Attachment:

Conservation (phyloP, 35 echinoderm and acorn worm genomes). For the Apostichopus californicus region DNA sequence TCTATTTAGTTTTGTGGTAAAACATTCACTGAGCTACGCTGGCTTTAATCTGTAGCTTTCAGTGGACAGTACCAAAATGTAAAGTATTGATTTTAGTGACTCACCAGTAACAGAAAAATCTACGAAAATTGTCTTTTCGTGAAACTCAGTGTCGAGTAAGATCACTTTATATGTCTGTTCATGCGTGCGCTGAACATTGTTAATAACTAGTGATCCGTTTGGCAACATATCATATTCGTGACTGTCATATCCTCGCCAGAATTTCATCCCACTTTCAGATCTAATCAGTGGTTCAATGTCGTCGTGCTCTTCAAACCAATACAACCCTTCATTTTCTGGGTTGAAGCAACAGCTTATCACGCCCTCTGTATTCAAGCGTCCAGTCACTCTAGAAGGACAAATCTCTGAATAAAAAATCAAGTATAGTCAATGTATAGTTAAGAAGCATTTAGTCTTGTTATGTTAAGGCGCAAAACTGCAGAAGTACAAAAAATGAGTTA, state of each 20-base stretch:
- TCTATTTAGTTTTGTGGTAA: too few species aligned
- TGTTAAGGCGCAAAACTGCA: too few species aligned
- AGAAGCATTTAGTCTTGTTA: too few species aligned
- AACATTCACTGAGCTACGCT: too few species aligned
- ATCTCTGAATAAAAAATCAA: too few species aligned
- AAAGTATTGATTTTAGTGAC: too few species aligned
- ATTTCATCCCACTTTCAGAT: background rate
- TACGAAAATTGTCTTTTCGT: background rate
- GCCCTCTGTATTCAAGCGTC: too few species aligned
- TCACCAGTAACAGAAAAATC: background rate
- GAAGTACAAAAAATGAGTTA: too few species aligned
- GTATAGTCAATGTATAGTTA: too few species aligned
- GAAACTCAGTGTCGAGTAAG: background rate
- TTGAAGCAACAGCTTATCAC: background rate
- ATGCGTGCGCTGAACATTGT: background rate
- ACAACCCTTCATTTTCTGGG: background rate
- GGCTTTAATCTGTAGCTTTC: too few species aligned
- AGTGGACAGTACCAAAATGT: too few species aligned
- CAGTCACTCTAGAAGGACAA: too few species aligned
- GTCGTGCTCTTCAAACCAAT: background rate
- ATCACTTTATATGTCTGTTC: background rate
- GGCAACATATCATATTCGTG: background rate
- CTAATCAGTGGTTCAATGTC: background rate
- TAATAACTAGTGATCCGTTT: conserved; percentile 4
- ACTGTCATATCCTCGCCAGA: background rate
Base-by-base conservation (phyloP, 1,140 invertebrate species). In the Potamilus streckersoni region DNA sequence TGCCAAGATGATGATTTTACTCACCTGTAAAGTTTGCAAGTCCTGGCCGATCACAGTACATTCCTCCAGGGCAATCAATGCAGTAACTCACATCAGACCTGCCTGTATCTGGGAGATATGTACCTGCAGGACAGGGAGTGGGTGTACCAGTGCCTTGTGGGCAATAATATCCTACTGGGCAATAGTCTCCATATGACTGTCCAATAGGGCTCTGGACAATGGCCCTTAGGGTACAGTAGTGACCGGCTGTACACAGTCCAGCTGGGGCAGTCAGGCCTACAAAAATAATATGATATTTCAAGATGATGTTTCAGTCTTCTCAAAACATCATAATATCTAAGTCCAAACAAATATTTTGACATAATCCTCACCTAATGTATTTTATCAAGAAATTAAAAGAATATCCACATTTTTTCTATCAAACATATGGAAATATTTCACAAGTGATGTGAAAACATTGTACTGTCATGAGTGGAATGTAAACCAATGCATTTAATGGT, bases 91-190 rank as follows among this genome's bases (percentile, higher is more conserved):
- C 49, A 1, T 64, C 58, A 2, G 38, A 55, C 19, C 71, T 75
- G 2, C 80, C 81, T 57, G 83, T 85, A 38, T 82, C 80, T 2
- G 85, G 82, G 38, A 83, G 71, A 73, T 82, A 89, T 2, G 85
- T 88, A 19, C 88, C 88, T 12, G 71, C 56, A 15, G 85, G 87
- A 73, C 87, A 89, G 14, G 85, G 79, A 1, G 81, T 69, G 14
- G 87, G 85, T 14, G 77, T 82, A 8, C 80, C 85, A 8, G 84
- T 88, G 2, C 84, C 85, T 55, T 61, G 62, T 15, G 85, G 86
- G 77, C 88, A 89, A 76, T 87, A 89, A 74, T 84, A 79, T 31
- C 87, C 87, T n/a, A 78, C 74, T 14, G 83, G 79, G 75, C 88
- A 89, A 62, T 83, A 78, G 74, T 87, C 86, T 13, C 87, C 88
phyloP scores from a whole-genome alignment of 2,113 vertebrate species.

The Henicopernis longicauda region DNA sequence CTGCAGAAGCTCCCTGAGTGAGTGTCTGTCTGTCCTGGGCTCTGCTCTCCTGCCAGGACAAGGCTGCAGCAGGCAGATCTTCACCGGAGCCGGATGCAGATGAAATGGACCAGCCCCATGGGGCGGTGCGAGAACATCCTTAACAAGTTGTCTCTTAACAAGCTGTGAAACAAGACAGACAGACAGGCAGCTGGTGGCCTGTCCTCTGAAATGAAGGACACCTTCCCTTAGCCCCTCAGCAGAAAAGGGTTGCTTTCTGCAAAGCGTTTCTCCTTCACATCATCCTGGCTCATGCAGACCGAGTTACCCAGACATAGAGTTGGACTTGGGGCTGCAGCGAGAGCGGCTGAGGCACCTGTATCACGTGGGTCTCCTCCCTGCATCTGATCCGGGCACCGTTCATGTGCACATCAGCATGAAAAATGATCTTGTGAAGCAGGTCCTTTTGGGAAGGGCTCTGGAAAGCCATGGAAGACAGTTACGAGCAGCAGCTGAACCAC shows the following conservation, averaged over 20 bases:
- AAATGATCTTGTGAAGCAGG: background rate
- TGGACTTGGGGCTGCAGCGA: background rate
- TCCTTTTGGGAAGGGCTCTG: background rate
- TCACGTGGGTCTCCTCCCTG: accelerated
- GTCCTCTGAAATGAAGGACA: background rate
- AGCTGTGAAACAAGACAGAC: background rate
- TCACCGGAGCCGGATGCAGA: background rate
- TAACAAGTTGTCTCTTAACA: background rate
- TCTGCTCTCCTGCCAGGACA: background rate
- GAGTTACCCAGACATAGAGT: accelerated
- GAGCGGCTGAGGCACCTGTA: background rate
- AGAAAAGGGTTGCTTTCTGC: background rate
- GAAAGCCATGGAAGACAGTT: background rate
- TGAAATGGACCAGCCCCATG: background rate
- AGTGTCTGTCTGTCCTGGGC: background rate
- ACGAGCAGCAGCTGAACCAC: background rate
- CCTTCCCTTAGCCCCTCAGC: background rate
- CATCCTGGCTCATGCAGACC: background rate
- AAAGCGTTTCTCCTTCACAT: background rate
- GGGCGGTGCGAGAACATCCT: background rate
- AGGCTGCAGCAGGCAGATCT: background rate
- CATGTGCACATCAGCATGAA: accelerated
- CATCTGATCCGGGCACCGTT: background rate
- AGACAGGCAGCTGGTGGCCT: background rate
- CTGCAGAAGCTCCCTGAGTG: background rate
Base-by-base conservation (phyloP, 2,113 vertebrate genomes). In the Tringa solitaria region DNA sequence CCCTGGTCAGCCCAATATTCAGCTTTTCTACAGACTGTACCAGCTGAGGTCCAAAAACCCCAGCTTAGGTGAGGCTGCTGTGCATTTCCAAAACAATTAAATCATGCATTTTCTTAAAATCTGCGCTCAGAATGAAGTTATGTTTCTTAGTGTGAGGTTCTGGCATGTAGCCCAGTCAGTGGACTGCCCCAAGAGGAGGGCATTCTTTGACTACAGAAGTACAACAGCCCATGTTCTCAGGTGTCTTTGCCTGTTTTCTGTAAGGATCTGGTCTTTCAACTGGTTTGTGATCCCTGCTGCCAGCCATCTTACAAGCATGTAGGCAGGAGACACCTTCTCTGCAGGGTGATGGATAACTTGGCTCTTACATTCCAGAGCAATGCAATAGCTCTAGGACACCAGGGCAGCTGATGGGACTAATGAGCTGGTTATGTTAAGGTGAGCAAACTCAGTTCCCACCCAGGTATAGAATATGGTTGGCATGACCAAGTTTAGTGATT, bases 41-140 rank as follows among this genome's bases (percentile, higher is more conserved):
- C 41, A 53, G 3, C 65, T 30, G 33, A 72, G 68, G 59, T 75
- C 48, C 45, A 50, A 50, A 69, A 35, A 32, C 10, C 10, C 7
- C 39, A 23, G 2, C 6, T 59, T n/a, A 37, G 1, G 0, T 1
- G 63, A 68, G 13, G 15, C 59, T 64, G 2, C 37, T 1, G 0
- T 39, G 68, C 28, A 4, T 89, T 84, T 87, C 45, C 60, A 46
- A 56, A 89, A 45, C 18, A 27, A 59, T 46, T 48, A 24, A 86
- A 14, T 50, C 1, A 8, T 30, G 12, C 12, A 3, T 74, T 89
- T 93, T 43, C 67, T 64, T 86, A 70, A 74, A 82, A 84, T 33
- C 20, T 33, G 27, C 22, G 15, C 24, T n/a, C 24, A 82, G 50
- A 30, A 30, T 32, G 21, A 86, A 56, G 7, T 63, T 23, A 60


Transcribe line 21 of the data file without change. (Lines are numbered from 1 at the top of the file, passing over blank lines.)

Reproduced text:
- GTCGTGCTCTTCAAACCAAT: background rate